Original equipment manufacturers (OEMs) will have to incur capex to the tune of Rs 3.5 lakh crore, exclusively for electric vehicles (EVs), in the next five to seven years to meet the government’s vision of EVs constituting 30% vehicles on road in India by 2030.
This amount is significant as OEMs currently have a capex of around Rs 25,000 to Rs 30,000 crore per year in terms of enhancing their capacity for model launches and upgradation of existing models, said Brickworks Analytics (BWA) research.
OEMs will have to incur additional capex of Rs 30,000 crore per year for EV capacity creation. It seems unlikely that OEMs will be able to incur such significant capex as the business environment has been badly hit due to the pandemic. Vehicle sales were already at their decadal low when the pandemic hit, and the sector is one of the worst hit during the pandemic as well, BWA said.
Cash accruals of OEMs were badly impacted during FY20 and FY21, and will take more time to return to pre-Covid levels. These two years of continuous slowdown and the subsequent capex already incurred to meet the BSVI emission norms will restrict OEMs from committing significant capex towards capacity creation for EVs and meeting the government’s vision of EVs constituting 30% of overall vehicles on road in India by 2030, it said.
However, BWA expects larger OEMs to take the inorganic growth path and acquire smaller but specialised players in the EV space, especially in the relatively lower value two-wheeler space.
Two-wheelers are the largest segment in the Indian automotive industry, representing 80% of Indian automotive sales. Owing to the vastness of this segment, it has a huge potential to promote emission-free mobility in the country. Two-wheelers are expected to be one of the early adopters of electrification. High vehicle utilisation and easy home or workplace charging would drive the uptake in the two-wheeler segment, it said.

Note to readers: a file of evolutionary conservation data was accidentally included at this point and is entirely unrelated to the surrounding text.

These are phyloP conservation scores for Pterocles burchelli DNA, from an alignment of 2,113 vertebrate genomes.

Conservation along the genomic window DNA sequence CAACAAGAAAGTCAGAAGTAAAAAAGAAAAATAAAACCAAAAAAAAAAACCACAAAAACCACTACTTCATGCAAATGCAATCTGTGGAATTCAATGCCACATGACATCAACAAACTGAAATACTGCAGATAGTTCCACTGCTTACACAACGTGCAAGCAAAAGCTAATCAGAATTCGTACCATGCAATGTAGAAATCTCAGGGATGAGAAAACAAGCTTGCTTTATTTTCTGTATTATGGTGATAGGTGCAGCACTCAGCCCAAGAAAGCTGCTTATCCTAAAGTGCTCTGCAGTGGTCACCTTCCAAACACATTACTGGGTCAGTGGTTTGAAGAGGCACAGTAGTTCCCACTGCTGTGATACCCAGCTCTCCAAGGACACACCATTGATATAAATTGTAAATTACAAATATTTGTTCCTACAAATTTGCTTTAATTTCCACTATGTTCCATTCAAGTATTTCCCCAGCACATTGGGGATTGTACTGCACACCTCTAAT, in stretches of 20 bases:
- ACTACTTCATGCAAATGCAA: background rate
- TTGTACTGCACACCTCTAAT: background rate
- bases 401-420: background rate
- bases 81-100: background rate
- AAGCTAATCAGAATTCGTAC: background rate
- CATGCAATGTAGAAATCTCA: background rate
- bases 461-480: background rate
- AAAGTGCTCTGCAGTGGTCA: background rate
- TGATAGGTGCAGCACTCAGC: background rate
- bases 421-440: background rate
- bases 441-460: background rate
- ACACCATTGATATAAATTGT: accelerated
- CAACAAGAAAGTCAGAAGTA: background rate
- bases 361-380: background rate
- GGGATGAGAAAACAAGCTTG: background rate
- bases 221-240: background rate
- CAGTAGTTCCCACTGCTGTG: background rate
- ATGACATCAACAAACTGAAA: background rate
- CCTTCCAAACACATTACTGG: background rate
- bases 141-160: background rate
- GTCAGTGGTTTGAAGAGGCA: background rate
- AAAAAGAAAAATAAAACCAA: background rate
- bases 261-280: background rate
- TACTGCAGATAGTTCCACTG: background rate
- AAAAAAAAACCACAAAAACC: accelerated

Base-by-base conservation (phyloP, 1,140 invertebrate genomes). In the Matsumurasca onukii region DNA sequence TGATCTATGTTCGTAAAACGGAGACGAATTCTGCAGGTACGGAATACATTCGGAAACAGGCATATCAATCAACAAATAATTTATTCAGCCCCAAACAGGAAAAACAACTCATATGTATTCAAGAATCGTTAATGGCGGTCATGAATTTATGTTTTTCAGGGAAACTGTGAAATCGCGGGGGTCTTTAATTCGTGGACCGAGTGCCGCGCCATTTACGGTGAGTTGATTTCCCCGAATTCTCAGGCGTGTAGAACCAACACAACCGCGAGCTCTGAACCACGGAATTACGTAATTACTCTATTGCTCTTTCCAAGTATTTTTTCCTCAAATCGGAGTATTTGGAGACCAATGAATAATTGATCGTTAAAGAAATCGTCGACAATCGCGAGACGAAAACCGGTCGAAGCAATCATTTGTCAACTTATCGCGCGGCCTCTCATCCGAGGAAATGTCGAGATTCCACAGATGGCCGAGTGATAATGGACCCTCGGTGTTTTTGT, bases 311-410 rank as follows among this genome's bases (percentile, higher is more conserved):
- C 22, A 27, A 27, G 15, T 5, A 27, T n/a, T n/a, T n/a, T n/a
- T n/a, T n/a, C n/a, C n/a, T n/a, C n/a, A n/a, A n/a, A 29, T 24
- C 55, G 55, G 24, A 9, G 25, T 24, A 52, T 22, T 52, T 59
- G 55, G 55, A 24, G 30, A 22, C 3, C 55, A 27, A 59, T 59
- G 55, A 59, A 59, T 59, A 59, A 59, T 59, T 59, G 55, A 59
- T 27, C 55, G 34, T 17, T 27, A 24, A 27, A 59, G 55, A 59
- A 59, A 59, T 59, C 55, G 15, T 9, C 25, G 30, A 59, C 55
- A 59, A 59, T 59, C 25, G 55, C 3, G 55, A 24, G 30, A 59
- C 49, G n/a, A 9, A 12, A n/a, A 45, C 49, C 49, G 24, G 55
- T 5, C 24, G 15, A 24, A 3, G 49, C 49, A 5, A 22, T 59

In addition to the policies, tax incentives and subsidies offered by the government to encourage EVs, there is a need for upfront weighted deduction on capital expenditure, which can help OEMs plough back more capital into expansion and technology upgrades, BWA said. The allocation of funds (capital outlay) in Union Budget 2020-21 was negligible at `700 crore and hence, much more support is expected from the government.
The Union government needs to come up with a scheme similar to the technology upgradation fund scheme (TUFS) in the textile sector, to help OEMs upgrade towards EV technology.
The amended TUFS envisages interest reimbursement on the loans taken for technology upgradation and provides one-time capital investment subsidy of 10 to 15% on eligible machines for different segments with a subsidy cap. Such a subsidy if proposed for the automobile sector will take away some burden from the OEMs and help them achieve the EV vision, BWA said.